Celestial navigation practices


Doug Criner

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I understand that the U.S. Navy is recently teaching a smattering of celestial navigation. (I wonder who teaches it?) But what to do when GPS shoots craps? Dead reckoning, visual bearings if near land, and, of course, as a last resort, celestial navigation. I once got a bridge tour on a cruise ship. There was a continuous GPS plot running that I peeked at. It showed that the ship had sailed straight across a island. When I asked about that, they just shrugged and said GPS wasn't perfect. Maybe it was just the chart that was imperfectly imbedded into the software.
 

Mark Baber

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About 15 (maybe more) years ago, my father-in-law navigated most of a trip from San Diego to Honolulu by the stars after rain knocked out his GPS (or whatever the system of the day was) on the second day out.
 
Nov 14, 2005
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GPS with augmentation systems has become critical in aviation during instrument flying conditions at many airports. See here: Satellite Navigation — GPS/WAAS Approaches
When I was actively flying GPS was just starting to be used by the general aviation community but none of it was certified for landings. It was really nice for navigation purposes though. It was mainly VOR for me and IFR ( I Follow the Road). But GPS is still pretty cool especially after they took out the built in error. I have a hand held GPS unit but to be honest I mostly use it now to verify the speedodmeters on the toys I rebuild. Its very accurate for that.
 
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I understand that the U.S. Navy is recently teaching a smattering of celestial navigation. (I wonder who teaches it?) But what to do when GPS shoots craps? Dead reckoning, visual bearings if near land, and, of course, as a last resort, celestial navigation. I once got a bridge tour on a cruise ship. There was a continuous GPS plot running that I peeked at. It showed that the ship had sailed straight across a island. When I asked about that, they just shrugged and said GPS wasn't perfect. Maybe it was just the chart that was imperfectly imbedded into the software.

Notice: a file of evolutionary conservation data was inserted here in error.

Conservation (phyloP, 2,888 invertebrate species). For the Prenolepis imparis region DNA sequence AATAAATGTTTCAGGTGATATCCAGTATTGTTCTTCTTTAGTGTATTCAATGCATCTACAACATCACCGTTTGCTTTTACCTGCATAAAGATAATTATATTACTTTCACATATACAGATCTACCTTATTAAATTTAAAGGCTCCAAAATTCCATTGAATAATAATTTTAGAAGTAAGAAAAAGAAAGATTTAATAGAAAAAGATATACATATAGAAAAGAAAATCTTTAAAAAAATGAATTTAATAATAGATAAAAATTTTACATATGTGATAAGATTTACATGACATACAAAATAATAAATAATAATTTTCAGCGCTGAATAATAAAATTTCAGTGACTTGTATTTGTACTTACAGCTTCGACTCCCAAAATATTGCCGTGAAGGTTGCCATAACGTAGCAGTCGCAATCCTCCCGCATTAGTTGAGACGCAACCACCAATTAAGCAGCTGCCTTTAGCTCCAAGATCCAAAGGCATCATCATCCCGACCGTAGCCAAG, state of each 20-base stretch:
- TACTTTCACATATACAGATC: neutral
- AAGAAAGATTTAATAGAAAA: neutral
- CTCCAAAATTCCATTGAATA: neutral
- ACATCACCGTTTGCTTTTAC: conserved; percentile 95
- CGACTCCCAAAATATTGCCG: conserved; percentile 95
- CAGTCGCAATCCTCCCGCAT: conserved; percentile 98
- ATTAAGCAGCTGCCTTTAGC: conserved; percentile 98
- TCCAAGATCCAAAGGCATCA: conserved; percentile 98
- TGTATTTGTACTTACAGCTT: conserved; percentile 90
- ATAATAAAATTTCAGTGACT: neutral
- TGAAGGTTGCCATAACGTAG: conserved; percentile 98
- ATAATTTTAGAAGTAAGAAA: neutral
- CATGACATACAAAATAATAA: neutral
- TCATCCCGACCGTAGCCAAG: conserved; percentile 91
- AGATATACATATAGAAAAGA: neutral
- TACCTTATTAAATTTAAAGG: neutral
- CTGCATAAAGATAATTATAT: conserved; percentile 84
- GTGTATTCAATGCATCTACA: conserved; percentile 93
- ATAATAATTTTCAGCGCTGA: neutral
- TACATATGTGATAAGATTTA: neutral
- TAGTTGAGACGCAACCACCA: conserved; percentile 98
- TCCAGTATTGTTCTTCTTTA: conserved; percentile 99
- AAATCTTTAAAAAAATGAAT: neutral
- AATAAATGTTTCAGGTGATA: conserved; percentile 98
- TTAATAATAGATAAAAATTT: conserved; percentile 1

I dont know but I think it would be a very good idea. If the big one ever breaks out GPS will be targeted and taken out. It could the weapons community. I know the Trident SLBM's use stellar compensated inertial guidance. Buts thats done by onboard computer/gyro's and optics. But thats more of a geek thing than some watch officer on the bridge. They should learn the old/different ways in case they ever needed them. I don't see a down side to them learning it.
 

Mike Spooner

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Array for modern technology of satellites for GPS. What if the satellites breaks down! Where the old technology used for hundred of years might come quite handy. I don't know if sexton are still standard equipment on ships today?
 

Jim Currie

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Russia and China (and presumably the US) are developing aircraft and electronic systems which can disable satellites. Global warming issues are changing our ideas of power production and consumption. The world as we know it is constantly changing. Beware complacency.
 
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When I was actively flying GPS was just starting to be used by the general aviation community but none of it was certified for landings. It was really nice for navigation purposes though.
The same with me. My flying club started to equip our planes with them. I always considered it as a nice to have backup, not a primary navigational device. Part of the fun of flying, at least for me, was in the flight planning, which included adding in corrections for forecasted winds aloft, and then correcting for actual winds aloft during the flight itself. I do miss those cross-country flights over NJ and PA back in the good old days, and flying up the Hudson river at 1000 ft with the NY skyline along your starboard side. That was before 9/11.
 

Jim Currie

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I started navigating using exactly the same methods as were used in 1912.
In the 80's I presided over the movement of A Sedco Semi Submersible drilling barge from Bergen out to a 20 feet single point moored buoy in the middle of the North sea. It was the first time it was done entirely by computer hooked to the Azimuth drives for propulsion and to a portable GPS system in a suitcase which was accurate to within 10 yards. We did not have differential system. We hit the target right on the money. Thereafter, we deployed 27 anchors using the "suitcase " in the control room and a VHF link to the anchor handler. Great fun!
By 2004, I had an integrated GPS and sonar that could identify fish by species on my little harbour Master's launch/ Having said all that. I can still find out where I am at sea with my sextant , my very accurate wrist watch a set of old Tables and an Almanac.
I count myself so very lucky to have lived in these times.
 
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Doug Criner